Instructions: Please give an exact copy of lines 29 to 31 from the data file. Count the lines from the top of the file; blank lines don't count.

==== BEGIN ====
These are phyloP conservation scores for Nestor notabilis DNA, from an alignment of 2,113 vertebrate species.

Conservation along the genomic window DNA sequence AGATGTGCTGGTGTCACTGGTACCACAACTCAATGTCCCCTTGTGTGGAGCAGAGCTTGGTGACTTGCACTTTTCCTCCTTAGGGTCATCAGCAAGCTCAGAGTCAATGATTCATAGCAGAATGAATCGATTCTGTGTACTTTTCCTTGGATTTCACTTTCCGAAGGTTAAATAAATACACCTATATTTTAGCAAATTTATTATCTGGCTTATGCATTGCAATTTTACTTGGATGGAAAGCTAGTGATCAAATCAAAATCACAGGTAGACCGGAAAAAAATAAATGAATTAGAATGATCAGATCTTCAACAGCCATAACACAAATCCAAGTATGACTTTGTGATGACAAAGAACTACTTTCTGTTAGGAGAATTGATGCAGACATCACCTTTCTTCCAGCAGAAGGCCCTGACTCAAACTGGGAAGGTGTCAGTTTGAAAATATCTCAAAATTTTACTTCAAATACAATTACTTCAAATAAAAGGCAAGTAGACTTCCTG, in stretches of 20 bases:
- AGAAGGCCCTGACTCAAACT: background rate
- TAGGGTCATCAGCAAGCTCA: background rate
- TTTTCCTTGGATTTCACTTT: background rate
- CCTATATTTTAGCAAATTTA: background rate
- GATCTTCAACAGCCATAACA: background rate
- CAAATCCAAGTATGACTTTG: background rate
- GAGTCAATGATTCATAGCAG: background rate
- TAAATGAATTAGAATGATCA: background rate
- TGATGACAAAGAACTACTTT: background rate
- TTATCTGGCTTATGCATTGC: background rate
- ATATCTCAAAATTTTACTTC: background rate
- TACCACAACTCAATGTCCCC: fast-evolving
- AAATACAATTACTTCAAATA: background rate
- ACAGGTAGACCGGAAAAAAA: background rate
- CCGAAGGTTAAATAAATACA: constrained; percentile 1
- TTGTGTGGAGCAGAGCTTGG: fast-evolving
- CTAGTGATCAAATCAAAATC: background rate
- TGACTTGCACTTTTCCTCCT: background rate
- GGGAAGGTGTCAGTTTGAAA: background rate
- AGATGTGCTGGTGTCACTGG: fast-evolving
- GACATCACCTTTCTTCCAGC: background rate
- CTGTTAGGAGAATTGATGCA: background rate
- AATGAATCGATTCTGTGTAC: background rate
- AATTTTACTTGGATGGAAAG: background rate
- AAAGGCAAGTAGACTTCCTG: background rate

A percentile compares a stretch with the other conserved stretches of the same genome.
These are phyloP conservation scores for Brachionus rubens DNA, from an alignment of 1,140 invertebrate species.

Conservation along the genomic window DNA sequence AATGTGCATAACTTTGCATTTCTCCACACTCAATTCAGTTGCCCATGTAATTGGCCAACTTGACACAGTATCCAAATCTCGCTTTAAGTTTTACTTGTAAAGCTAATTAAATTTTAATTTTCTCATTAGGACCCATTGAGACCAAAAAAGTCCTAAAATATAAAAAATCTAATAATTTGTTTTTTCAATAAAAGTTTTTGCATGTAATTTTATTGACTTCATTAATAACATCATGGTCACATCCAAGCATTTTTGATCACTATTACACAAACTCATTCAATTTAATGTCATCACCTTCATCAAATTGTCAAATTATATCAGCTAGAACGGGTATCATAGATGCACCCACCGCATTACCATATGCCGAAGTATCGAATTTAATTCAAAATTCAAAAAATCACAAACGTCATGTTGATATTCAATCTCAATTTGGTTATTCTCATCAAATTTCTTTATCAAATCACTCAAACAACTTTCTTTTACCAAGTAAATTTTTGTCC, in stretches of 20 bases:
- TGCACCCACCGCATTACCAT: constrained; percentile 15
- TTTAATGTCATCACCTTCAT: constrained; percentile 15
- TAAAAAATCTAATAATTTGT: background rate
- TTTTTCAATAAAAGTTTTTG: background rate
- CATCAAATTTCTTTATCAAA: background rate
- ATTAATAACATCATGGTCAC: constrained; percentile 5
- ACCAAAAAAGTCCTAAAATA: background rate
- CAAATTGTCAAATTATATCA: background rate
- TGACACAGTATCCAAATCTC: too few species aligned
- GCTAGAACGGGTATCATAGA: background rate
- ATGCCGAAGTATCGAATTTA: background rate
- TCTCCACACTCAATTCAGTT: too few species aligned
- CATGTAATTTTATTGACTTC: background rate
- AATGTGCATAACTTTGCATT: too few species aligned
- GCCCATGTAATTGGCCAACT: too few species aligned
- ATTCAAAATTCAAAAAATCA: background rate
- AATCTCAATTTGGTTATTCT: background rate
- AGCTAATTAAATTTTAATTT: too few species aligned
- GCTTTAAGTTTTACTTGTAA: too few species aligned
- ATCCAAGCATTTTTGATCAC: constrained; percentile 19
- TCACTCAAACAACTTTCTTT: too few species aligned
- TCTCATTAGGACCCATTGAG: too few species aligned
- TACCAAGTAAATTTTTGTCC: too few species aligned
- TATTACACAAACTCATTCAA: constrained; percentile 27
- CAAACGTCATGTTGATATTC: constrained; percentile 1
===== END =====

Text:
These are phyloP conservation scores for Brachionus rubens DNA, from an alignment of 1,140 invertebrate species.

Conservation along the genomic window DNA sequence AATGTGCATAACTTTGCATTTCTCCACACTCAATTCAGTTGCCCATGTAATTGGCCAACTTGACACAGTATCCAAATCTCGCTTTAAGTTTTACTTGTAAAGCTAATTAAATTTTAATTTTCTCATTAGGACCCATTGAGACCAAAAAAGTCCTAAAATATAAAAAATCTAATAATTTGTTTTTTCAATAAAAGTTTTTGCATGTAATTTTATTGACTTCATTAATAACATCATGGTCACATCCAAGCATTTTTGATCACTATTACACAAACTCATTCAATTTAATGTCATCACCTTCATCAAATTGTCAAATTATATCAGCTAGAACGGGTATCATAGATGCACCCACCGCATTACCATATGCCGAAGTATCGAATTTAATTCAAAATTCAAAAAATCACAAACGTCATGTTGATATTCAATCTCAATTTGGTTATTCTCATCAAATTTCTTTATCAAATCACTCAAACAACTTTCTTTTACCAAGTAAATTTTTGTCC, in stretches of 20 bases:
- TGCACCCACCGCATTACCAT: constrained; percentile 15